The ability to transfer heat is called the thermal conductance, but we always use the reciprocal value: the heat resistance. The thermal resistance (Rth) is measured in °C/W. If the Rth of a heatsink is 1°C/W, the temperature will rise 1°C per Watt power dissipation. So:
Doesn't this folmula look familiar? Yep, if you replace T with V and P with I, you get the formula for electrical resistance. This anology makes it very easy to calculate the heak sink you need: replace all heat producers with current sources and temperatures with voltages. Take a look at the diagram below.
This diagram shows transistor T6 of the lab power supply, a 2N3055 producing 60W at its junction. (The junction is the silicon chip inside the transistor.) The thermal resistance from junction to case is 1.5°C/W. The ambient temperature is 25°C. Resistor RTHC-A is the thermal resistance of the heatsink. This is the resistance we want to calculate.
The maximum junction temperature of the 2N3055 is 200°C. The 'temperature drop' across RTHJ-C is 60W∙1.5°C/W = 90°C. That leaves 200 - 90 - 25 = 85°C for the heatsink. So RTHC-A = 85°C/60W = 1.4°C/W.
Let's now calculate the heatsink for T3, a TIP41A. The maximum junction temperature is 150°C. The datasheet says: when you keep the case temperature to 25°C, the transistor can dissipate 65W. This means that RTHJ-C = 125°C/65W = 1,9°C/W. The transistor dissipates 4.1W, so the total resistance from junction to ambient may not exceed 125°C/4.1W = 30.5°C/W. So the thermal resistance of the heatsink should not exceed 30.5 - 1.9 = 28.6°C/W. A very small heatsink will suffice.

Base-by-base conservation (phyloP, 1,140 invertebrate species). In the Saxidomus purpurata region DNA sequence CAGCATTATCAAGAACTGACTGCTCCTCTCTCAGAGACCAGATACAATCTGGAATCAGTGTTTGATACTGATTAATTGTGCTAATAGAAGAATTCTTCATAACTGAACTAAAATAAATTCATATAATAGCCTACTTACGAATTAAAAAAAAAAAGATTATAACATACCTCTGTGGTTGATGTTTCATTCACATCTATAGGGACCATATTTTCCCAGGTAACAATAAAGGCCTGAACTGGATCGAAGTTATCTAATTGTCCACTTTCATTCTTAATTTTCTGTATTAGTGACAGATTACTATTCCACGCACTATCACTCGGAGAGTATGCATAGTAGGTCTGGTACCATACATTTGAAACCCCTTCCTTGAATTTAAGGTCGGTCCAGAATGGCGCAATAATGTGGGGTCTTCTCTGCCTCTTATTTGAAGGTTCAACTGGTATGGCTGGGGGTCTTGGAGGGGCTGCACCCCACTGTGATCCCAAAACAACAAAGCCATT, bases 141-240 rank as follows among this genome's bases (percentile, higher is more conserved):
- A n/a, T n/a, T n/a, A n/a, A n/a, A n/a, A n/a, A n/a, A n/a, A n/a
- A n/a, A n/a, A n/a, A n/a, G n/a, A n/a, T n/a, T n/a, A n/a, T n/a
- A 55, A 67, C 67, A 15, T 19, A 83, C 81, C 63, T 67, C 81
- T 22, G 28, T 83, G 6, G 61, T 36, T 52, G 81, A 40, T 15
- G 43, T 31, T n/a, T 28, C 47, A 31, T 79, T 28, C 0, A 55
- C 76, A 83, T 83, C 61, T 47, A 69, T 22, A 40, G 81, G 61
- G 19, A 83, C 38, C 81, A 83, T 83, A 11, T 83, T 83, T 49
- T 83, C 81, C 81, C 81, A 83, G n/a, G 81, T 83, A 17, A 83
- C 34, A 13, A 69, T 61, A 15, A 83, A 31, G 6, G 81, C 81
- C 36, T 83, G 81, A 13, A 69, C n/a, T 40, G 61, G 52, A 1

When you attach a heatsink to a transistor, there will always be air pockets between the two metal plates. And air is a bad heat conductor. To reduce the thermal resistance between the transistor case and the heatsink, you should use special heat conducting paste (heatsink compound).
Bear in mind that one of the pins (base, collector or emitter) will be internally connecteded to the metal case of a transistor. If you want to mount two transistors on one heatsink, make sure you don't create shortcuts. For example, both the TIP41A and the 2N3055 have their collectors connected to the case. In our lab supply, both collectors are connected anyway, so you can mount these transistors on the same heatsink. But obviously, this is not always the case! Fortunately, you can buy insulators to put between the transistor and the heatsink. Note however that this will introduce extra thermal resistance!
In some catalogs you may find thermal resistances measured in K/W (Kelvin per Watt). This is the same as °C/W: 1K/W = 1°C/W.